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Identification of genes induced in proteoid roots of white lupin under nitrogen and phosphorus deprivation, with functional characterization of a formamidase
White lupin (Lupinus albus L.) is considered a model system for understanding plant acclimation to nutrient deficiency. It acclimates to phosphorus (P) and iron (Fe) deficiency by the development of short, densely clustered lateral roots called proteoid (or cluster) roots; proteoid-root development is further influenced by nitrogen (N) supply. In an effort to better understand proteoid root function under various nutrient deficiencies, we used nylon filter arrays to analyze 2,102 expressed sequence tags (ESTs) from proteoid roots of P-deficient white lupin. These have been previously analyzed for up-regulation in −P proteoid roots, and were here analyzed for up-regulation in proteoid roots of N-deprived plants. We identified a total of 19 genes that displayed up-regulation in proteoid roots under both P and N deprivation. One of these genes showed homology to putative formamidases. The corresponding open reading frame was cloned, overexpressed in E. coli, and the encoded protein was purified; functional characterization of the recombinant protein confirmed formamidase activity. Though many homologues of bacterial and fungal formamidases have been identified in plants, to our knowledge, this is the first report of a functional characterization of a plant formamidase.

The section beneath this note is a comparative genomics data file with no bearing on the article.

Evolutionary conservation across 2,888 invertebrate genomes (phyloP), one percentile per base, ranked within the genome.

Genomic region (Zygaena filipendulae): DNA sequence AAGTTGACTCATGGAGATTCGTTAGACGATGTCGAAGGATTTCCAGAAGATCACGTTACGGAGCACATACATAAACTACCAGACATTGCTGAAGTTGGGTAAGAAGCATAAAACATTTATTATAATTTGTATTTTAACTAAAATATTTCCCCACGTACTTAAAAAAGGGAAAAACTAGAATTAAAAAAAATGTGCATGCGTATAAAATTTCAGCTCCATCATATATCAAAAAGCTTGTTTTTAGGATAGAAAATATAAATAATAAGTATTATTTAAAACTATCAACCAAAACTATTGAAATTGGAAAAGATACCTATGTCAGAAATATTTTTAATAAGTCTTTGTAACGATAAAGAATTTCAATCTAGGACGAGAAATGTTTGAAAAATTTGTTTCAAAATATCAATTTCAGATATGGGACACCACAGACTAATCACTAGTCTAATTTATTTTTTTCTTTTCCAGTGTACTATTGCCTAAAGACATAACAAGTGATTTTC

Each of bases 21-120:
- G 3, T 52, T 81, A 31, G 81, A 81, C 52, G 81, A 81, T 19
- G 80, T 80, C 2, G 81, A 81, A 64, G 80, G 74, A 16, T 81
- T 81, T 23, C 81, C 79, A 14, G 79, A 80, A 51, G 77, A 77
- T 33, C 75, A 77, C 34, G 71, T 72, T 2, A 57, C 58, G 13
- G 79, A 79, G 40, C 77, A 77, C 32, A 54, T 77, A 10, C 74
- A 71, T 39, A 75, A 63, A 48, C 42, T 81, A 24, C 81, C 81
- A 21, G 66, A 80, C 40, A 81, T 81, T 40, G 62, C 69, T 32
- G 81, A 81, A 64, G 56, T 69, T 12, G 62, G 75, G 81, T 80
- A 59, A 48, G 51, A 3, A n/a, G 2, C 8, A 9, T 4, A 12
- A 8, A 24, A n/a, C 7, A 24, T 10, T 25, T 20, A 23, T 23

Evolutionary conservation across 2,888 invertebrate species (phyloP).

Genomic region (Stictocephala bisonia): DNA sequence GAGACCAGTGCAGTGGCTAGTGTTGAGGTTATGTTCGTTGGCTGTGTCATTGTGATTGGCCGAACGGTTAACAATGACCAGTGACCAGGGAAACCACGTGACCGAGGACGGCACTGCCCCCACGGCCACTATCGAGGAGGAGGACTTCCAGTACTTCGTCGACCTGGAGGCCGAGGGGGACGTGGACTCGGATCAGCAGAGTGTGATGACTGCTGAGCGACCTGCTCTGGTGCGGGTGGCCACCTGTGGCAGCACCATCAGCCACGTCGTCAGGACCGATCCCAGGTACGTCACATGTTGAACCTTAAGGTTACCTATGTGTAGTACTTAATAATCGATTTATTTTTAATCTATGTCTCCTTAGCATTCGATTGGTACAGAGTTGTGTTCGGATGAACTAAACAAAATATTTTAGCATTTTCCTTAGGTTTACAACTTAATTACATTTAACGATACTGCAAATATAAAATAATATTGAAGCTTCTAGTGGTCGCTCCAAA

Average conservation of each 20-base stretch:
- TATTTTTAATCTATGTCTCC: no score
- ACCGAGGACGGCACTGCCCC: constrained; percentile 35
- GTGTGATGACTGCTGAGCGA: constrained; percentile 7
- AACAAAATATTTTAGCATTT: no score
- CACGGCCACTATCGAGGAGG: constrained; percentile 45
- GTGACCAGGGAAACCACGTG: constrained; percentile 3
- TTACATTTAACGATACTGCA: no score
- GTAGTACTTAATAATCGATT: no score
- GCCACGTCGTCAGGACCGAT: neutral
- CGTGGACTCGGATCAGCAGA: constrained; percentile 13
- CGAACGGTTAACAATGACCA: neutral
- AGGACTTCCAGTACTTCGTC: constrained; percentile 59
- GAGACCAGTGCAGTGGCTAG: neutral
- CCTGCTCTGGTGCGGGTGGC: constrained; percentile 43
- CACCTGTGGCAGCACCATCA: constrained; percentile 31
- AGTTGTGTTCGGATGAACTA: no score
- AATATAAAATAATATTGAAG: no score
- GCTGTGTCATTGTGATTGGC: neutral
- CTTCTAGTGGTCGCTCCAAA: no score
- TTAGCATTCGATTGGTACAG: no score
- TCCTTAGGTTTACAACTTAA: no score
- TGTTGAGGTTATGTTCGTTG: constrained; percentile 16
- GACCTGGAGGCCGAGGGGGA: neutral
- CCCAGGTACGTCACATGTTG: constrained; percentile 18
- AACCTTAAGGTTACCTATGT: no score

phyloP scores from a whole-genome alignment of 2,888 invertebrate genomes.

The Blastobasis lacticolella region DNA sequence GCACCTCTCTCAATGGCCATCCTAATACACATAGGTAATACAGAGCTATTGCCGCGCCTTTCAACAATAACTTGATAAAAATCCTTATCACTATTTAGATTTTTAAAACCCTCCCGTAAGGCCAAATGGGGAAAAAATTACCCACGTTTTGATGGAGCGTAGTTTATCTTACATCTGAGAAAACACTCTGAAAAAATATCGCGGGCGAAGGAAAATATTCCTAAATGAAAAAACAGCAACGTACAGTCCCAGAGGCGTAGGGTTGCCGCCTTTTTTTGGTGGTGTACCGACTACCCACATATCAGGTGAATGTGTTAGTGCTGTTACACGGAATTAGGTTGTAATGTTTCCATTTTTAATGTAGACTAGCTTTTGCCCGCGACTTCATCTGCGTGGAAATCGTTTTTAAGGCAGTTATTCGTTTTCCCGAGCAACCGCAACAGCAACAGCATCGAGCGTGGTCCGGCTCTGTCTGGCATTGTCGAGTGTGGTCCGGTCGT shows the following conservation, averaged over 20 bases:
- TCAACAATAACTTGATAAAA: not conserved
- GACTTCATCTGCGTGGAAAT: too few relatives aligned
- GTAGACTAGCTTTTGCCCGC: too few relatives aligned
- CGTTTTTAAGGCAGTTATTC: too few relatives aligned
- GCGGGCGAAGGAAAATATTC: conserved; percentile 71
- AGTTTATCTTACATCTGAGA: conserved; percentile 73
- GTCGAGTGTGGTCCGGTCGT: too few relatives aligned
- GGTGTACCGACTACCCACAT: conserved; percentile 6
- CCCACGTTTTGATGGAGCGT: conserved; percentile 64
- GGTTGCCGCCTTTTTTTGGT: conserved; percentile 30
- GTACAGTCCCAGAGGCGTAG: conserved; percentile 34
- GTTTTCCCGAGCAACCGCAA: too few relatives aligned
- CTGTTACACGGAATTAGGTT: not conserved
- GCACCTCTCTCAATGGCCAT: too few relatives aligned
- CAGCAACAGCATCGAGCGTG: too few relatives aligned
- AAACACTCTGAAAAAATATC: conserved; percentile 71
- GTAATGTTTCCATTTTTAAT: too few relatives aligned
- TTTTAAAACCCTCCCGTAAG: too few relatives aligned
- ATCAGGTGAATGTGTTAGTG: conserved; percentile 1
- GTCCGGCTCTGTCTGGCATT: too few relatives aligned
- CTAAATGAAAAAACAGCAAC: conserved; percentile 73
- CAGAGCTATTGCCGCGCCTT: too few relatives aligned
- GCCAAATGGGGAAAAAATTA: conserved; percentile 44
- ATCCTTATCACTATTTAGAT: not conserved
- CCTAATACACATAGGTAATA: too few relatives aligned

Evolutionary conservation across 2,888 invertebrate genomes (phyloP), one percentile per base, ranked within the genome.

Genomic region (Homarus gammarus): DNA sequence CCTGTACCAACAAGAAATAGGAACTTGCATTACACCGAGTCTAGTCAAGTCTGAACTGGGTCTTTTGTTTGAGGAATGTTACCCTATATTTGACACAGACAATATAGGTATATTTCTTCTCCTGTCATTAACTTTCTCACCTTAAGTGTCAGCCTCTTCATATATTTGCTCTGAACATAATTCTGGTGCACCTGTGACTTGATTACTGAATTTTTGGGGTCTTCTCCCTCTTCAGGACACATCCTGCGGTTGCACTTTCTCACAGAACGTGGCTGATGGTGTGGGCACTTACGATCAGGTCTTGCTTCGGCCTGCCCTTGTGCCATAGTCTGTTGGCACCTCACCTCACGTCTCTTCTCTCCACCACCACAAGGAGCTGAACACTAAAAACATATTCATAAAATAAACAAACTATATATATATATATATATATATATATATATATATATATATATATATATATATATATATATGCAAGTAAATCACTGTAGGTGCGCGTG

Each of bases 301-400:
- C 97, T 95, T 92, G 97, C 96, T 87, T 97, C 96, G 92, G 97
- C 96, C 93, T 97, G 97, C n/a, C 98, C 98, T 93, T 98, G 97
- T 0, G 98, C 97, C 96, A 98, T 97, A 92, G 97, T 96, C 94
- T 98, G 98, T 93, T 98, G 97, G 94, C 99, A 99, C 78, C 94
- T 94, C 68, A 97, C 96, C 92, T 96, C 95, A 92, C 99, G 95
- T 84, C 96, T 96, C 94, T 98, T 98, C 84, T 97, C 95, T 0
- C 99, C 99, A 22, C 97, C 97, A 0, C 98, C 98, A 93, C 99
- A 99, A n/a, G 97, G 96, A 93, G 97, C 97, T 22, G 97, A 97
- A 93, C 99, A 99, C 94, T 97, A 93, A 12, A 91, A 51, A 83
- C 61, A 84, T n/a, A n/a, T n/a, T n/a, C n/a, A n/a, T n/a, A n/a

Allan, Deborah L.
Vance, Carroll P.
expressed sequence tags
gene expression regulation
open reading frames
Plant and soil 2010 Sept., v. 334, no. 1-2
Journal Articles, USDA Authors, Peer-Reviewed
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